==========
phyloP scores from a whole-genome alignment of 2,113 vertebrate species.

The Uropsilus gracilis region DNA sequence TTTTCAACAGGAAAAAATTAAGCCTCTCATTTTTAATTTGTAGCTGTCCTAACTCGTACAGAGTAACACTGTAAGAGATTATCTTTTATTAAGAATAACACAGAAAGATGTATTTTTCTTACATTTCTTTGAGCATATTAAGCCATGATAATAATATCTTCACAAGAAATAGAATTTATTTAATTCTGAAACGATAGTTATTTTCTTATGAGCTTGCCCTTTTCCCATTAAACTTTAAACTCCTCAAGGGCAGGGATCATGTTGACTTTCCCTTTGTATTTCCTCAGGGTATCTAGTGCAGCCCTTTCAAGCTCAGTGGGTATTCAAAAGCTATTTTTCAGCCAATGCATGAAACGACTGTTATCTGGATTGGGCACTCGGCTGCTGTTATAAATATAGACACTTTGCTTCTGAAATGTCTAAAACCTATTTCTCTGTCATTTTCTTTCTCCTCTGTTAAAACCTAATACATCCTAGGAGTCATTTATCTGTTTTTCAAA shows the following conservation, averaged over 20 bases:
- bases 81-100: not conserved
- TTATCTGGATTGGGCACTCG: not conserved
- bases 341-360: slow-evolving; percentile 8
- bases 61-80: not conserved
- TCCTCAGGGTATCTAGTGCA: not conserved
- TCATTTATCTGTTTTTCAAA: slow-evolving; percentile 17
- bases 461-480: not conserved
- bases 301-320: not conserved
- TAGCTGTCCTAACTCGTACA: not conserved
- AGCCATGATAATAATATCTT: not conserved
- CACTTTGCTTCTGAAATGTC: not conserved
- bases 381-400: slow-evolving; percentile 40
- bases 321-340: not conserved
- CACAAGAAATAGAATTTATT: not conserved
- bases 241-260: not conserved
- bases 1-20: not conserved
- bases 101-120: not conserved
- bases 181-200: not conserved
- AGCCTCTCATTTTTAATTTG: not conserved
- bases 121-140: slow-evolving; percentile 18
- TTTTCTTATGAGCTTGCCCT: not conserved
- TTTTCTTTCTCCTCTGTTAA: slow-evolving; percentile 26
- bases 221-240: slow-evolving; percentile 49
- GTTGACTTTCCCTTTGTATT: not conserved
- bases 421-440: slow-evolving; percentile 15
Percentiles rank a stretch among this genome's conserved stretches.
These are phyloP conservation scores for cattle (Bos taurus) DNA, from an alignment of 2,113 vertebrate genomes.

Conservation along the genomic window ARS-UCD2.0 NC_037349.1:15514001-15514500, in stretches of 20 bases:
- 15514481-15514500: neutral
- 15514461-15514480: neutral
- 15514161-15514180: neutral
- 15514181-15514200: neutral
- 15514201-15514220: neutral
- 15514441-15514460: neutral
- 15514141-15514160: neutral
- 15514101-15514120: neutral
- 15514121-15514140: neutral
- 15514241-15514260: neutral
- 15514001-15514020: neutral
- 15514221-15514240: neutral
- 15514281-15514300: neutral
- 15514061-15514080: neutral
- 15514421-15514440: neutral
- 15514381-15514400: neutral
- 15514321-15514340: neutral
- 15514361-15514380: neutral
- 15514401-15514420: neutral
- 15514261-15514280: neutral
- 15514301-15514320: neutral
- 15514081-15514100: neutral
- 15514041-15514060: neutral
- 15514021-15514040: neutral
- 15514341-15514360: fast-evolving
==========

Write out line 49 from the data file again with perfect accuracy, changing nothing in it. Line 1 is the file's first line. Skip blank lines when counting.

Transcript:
- 15514401-15514420: neutral